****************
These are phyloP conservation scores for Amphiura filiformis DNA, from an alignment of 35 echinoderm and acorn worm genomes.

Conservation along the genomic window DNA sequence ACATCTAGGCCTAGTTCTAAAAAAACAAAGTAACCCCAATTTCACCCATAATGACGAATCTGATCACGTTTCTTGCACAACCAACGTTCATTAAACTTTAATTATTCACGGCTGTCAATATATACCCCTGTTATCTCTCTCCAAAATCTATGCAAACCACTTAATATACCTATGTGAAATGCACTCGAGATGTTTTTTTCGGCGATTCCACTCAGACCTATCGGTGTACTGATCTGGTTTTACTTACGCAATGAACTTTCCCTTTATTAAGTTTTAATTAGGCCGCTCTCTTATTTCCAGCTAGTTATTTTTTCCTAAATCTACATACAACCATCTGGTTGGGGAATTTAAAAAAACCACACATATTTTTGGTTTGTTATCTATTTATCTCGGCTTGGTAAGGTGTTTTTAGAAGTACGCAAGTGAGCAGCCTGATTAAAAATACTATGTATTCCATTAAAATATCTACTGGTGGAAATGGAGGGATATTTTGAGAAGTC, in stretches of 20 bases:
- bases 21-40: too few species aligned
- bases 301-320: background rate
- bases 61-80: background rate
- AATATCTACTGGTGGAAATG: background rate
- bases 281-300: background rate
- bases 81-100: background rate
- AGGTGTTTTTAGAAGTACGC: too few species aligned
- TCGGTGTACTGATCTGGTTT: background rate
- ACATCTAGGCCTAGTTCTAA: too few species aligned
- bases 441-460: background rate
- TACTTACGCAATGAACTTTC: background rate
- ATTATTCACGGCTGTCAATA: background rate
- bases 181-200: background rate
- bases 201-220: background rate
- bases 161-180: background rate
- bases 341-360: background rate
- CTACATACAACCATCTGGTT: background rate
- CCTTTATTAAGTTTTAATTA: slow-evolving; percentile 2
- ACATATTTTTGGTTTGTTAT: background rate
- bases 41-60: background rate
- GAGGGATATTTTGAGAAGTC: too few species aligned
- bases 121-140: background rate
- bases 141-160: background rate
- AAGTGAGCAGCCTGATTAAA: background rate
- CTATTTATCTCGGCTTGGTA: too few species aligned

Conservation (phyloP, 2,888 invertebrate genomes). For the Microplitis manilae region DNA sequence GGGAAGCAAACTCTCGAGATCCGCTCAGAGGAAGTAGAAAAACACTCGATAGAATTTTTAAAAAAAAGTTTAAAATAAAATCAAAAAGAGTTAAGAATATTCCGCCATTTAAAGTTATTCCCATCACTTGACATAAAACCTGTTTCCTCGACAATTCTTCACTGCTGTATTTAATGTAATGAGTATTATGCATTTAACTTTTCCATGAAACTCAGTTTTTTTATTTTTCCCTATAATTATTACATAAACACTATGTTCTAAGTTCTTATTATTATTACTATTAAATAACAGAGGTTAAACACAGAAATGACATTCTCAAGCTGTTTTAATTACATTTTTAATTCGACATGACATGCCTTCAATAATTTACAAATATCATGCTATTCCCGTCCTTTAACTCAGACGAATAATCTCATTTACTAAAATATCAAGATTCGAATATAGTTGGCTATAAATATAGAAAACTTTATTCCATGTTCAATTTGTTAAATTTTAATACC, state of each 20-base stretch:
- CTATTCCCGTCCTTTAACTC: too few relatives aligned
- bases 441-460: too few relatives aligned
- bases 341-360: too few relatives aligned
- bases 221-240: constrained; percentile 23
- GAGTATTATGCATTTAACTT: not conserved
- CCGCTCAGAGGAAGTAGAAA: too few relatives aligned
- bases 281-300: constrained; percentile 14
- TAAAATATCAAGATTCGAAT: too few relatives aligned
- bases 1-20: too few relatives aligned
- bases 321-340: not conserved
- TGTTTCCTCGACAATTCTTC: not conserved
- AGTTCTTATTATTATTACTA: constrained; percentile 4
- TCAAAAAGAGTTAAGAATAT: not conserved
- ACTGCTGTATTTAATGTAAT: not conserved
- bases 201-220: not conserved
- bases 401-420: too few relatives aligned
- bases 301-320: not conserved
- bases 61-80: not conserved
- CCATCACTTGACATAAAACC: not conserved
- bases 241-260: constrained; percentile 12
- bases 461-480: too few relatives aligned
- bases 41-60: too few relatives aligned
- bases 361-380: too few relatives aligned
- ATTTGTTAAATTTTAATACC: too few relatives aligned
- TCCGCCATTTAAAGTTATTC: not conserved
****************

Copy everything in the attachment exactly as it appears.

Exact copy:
These are phyloP conservation scores for Amphiura filiformis DNA, from an alignment of 35 echinoderm and acorn worm genomes.

Conservation along the genomic window DNA sequence ACATCTAGGCCTAGTTCTAAAAAAACAAAGTAACCCCAATTTCACCCATAATGACGAATCTGATCACGTTTCTTGCACAACCAACGTTCATTAAACTTTAATTATTCACGGCTGTCAATATATACCCCTGTTATCTCTCTCCAAAATCTATGCAAACCACTTAATATACCTATGTGAAATGCACTCGAGATGTTTTTTTCGGCGATTCCACTCAGACCTATCGGTGTACTGATCTGGTTTTACTTACGCAATGAACTTTCCCTTTATTAAGTTTTAATTAGGCCGCTCTCTTATTTCCAGCTAGTTATTTTTTCCTAAATCTACATACAACCATCTGGTTGGGGAATTTAAAAAAACCACACATATTTTTGGTTTGTTATCTATTTATCTCGGCTTGGTAAGGTGTTTTTAGAAGTACGCAAGTGAGCAGCCTGATTAAAAATACTATGTATTCCATTAAAATATCTACTGGTGGAAATGGAGGGATATTTTGAGAAGTC, in stretches of 20 bases:
- bases 21-40: too few species aligned
- bases 301-320: background rate
- bases 61-80: background rate
- AATATCTACTGGTGGAAATG: background rate
- bases 281-300: background rate
- bases 81-100: background rate
- AGGTGTTTTTAGAAGTACGC: too few species aligned
- TCGGTGTACTGATCTGGTTT: background rate
- ACATCTAGGCCTAGTTCTAA: too few species aligned
- bases 441-460: background rate
- TACTTACGCAATGAACTTTC: background rate
- ATTATTCACGGCTGTCAATA: background rate
- bases 181-200: background rate
- bases 201-220: background rate
- bases 161-180: background rate
- bases 341-360: background rate
- CTACATACAACCATCTGGTT: background rate
- CCTTTATTAAGTTTTAATTA: slow-evolving; percentile 2
- ACATATTTTTGGTTTGTTAT: background rate
- bases 41-60: background rate
- GAGGGATATTTTGAGAAGTC: too few species aligned
- bases 121-140: background rate
- bases 141-160: background rate
- AAGTGAGCAGCCTGATTAAA: background rate
- CTATTTATCTCGGCTTGGTA: too few species aligned

Conservation (phyloP, 2,888 invertebrate genomes). For the Microplitis manilae region DNA sequence GGGAAGCAAACTCTCGAGATCCGCTCAGAGGAAGTAGAAAAACACTCGATAGAATTTTTAAAAAAAAGTTTAAAATAAAATCAAAAAGAGTTAAGAATATTCCGCCATTTAAAGTTATTCCCATCACTTGACATAAAACCTGTTTCCTCGACAATTCTTCACTGCTGTATTTAATGTAATGAGTATTATGCATTTAACTTTTCCATGAAACTCAGTTTTTTTATTTTTCCCTATAATTATTACATAAACACTATGTTCTAAGTTCTTATTATTATTACTATTAAATAACAGAGGTTAAACACAGAAATGACATTCTCAAGCTGTTTTAATTACATTTTTAATTCGACATGACATGCCTTCAATAATTTACAAATATCATGCTATTCCCGTCCTTTAACTCAGACGAATAATCTCATTTACTAAAATATCAAGATTCGAATATAGTTGGCTATAAATATAGAAAACTTTATTCCATGTTCAATTTGTTAAATTTTAATACC, state of each 20-base stretch:
- CTATTCCCGTCCTTTAACTC: too few relatives aligned
- bases 441-460: too few relatives aligned
- bases 341-360: too few relatives aligned
- bases 221-240: constrained; percentile 23
- GAGTATTATGCATTTAACTT: not conserved
- CCGCTCAGAGGAAGTAGAAA: too few relatives aligned
- bases 281-300: constrained; percentile 14
- TAAAATATCAAGATTCGAAT: too few relatives aligned
- bases 1-20: too few relatives aligned
- bases 321-340: not conserved
- TGTTTCCTCGACAATTCTTC: not conserved
- AGTTCTTATTATTATTACTA: constrained; percentile 4
- TCAAAAAGAGTTAAGAATAT: not conserved
- ACTGCTGTATTTAATGTAAT: not conserved
- bases 201-220: not conserved
- bases 401-420: too few relatives aligned
- bases 301-320: not conserved
- bases 61-80: not conserved
- CCATCACTTGACATAAAACC: not conserved
- bases 241-260: constrained; percentile 12
- bases 461-480: too few relatives aligned
- bases 41-60: too few relatives aligned
- bases 361-380: too few relatives aligned
- ATTTGTTAAATTTTAATACC: too few relatives aligned
- TCCGCCATTTAAAGTTATTC: not conserved